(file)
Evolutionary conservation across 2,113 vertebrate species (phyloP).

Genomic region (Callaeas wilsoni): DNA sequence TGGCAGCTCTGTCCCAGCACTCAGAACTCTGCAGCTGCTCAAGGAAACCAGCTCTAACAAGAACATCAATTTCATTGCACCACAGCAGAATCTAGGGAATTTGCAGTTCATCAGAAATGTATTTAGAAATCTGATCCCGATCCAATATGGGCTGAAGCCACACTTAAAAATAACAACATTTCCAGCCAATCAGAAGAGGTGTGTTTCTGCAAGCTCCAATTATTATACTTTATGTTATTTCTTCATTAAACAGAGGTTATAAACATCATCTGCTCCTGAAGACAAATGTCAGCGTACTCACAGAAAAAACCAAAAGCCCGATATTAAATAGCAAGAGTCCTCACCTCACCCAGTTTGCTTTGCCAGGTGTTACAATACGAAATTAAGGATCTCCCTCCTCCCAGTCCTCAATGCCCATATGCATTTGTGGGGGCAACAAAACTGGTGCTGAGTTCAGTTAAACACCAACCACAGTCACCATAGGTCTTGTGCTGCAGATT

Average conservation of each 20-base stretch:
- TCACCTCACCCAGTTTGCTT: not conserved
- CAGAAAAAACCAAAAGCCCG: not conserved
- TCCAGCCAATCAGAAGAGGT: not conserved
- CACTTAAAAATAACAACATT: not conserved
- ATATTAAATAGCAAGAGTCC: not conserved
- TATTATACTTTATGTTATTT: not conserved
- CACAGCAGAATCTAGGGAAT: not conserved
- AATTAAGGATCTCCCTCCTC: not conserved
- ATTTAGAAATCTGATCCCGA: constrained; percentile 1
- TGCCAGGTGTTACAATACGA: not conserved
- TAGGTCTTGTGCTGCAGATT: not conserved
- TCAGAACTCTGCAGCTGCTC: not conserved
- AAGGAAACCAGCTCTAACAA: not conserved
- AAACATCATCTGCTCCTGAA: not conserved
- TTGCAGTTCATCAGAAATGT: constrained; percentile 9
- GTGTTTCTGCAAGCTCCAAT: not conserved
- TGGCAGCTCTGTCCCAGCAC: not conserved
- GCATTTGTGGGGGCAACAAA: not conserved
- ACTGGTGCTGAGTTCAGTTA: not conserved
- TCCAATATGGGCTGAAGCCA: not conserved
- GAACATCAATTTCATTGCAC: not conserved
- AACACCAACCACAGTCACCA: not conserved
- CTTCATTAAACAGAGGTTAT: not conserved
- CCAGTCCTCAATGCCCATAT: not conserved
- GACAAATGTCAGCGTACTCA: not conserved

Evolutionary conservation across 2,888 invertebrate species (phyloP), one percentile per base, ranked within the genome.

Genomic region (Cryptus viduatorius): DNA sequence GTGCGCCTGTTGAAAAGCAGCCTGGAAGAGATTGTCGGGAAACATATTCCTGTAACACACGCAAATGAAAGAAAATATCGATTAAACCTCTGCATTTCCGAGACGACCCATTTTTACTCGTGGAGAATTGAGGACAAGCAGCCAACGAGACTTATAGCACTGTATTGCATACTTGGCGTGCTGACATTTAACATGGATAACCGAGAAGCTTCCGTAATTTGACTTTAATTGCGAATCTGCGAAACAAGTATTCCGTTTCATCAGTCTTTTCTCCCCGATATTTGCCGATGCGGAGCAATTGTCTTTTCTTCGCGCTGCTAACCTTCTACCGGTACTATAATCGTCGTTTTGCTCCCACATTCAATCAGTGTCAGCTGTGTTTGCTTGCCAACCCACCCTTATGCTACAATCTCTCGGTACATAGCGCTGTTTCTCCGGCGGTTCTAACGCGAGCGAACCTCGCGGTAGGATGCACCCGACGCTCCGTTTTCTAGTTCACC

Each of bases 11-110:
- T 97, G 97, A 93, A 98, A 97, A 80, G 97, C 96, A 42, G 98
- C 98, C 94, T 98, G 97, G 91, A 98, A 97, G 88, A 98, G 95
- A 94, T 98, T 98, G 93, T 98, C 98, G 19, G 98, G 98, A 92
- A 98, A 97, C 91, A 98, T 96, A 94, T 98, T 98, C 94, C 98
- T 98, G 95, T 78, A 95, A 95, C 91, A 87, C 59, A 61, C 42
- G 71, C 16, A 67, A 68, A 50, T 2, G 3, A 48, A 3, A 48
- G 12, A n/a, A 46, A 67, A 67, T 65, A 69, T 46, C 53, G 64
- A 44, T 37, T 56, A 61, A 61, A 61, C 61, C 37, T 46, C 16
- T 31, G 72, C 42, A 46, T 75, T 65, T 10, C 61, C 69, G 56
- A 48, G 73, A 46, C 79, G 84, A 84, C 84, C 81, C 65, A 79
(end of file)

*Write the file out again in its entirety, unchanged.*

Evolutionary conservation across 2,113 vertebrate species (phyloP).

Genomic region (Callaeas wilsoni): DNA sequence TGGCAGCTCTGTCCCAGCACTCAGAACTCTGCAGCTGCTCAAGGAAACCAGCTCTAACAAGAACATCAATTTCATTGCACCACAGCAGAATCTAGGGAATTTGCAGTTCATCAGAAATGTATTTAGAAATCTGATCCCGATCCAATATGGGCTGAAGCCACACTTAAAAATAACAACATTTCCAGCCAATCAGAAGAGGTGTGTTTCTGCAAGCTCCAATTATTATACTTTATGTTATTTCTTCATTAAACAGAGGTTATAAACATCATCTGCTCCTGAAGACAAATGTCAGCGTACTCACAGAAAAAACCAAAAGCCCGATATTAAATAGCAAGAGTCCTCACCTCACCCAGTTTGCTTTGCCAGGTGTTACAATACGAAATTAAGGATCTCCCTCCTCCCAGTCCTCAATGCCCATATGCATTTGTGGGGGCAACAAAACTGGTGCTGAGTTCAGTTAAACACCAACCACAGTCACCATAGGTCTTGTGCTGCAGATT

Average conservation of each 20-base stretch:
- TCACCTCACCCAGTTTGCTT: not conserved
- CAGAAAAAACCAAAAGCCCG: not conserved
- TCCAGCCAATCAGAAGAGGT: not conserved
- CACTTAAAAATAACAACATT: not conserved
- ATATTAAATAGCAAGAGTCC: not conserved
- TATTATACTTTATGTTATTT: not conserved
- CACAGCAGAATCTAGGGAAT: not conserved
- AATTAAGGATCTCCCTCCTC: not conserved
- ATTTAGAAATCTGATCCCGA: constrained; percentile 1
- TGCCAGGTGTTACAATACGA: not conserved
- TAGGTCTTGTGCTGCAGATT: not conserved
- TCAGAACTCTGCAGCTGCTC: not conserved
- AAGGAAACCAGCTCTAACAA: not conserved
- AAACATCATCTGCTCCTGAA: not conserved
- TTGCAGTTCATCAGAAATGT: constrained; percentile 9
- GTGTTTCTGCAAGCTCCAAT: not conserved
- TGGCAGCTCTGTCCCAGCAC: not conserved
- GCATTTGTGGGGGCAACAAA: not conserved
- ACTGGTGCTGAGTTCAGTTA: not conserved
- TCCAATATGGGCTGAAGCCA: not conserved
- GAACATCAATTTCATTGCAC: not conserved
- AACACCAACCACAGTCACCA: not conserved
- CTTCATTAAACAGAGGTTAT: not conserved
- CCAGTCCTCAATGCCCATAT: not conserved
- GACAAATGTCAGCGTACTCA: not conserved

Evolutionary conservation across 2,888 invertebrate species (phyloP), one percentile per base, ranked within the genome.

Genomic region (Cryptus viduatorius): DNA sequence GTGCGCCTGTTGAAAAGCAGCCTGGAAGAGATTGTCGGGAAACATATTCCTGTAACACACGCAAATGAAAGAAAATATCGATTAAACCTCTGCATTTCCGAGACGACCCATTTTTACTCGTGGAGAATTGAGGACAAGCAGCCAACGAGACTTATAGCACTGTATTGCATACTTGGCGTGCTGACATTTAACATGGATAACCGAGAAGCTTCCGTAATTTGACTTTAATTGCGAATCTGCGAAACAAGTATTCCGTTTCATCAGTCTTTTCTCCCCGATATTTGCCGATGCGGAGCAATTGTCTTTTCTTCGCGCTGCTAACCTTCTACCGGTACTATAATCGTCGTTTTGCTCCCACATTCAATCAGTGTCAGCTGTGTTTGCTTGCCAACCCACCCTTATGCTACAATCTCTCGGTACATAGCGCTGTTTCTCCGGCGGTTCTAACGCGAGCGAACCTCGCGGTAGGATGCACCCGACGCTCCGTTTTCTAGTTCACC

Each of bases 11-110:
- T 97, G 97, A 93, A 98, A 97, A 80, G 97, C 96, A 42, G 98
- C 98, C 94, T 98, G 97, G 91, A 98, A 97, G 88, A 98, G 95
- A 94, T 98, T 98, G 93, T 98, C 98, G 19, G 98, G 98, A 92
- A 98, A 97, C 91, A 98, T 96, A 94, T 98, T 98, C 94, C 98
- T 98, G 95, T 78, A 95, A 95, C 91, A 87, C 59, A 61, C 42
- G 71, C 16, A 67, A 68, A 50, T 2, G 3, A 48, A 3, A 48
- G 12, A n/a, A 46, A 67, A 67, T 65, A 69, T 46, C 53, G 64
- A 44, T 37, T 56, A 61, A 61, A 61, C 61, C 37, T 46, C 16
- T 31, G 72, C 42, A 46, T 75, T 65, T 10, C 61, C 69, G 56
- A 48, G 73, A 46, C 79, G 84, A 84, C 84, C 81, C 65, A 79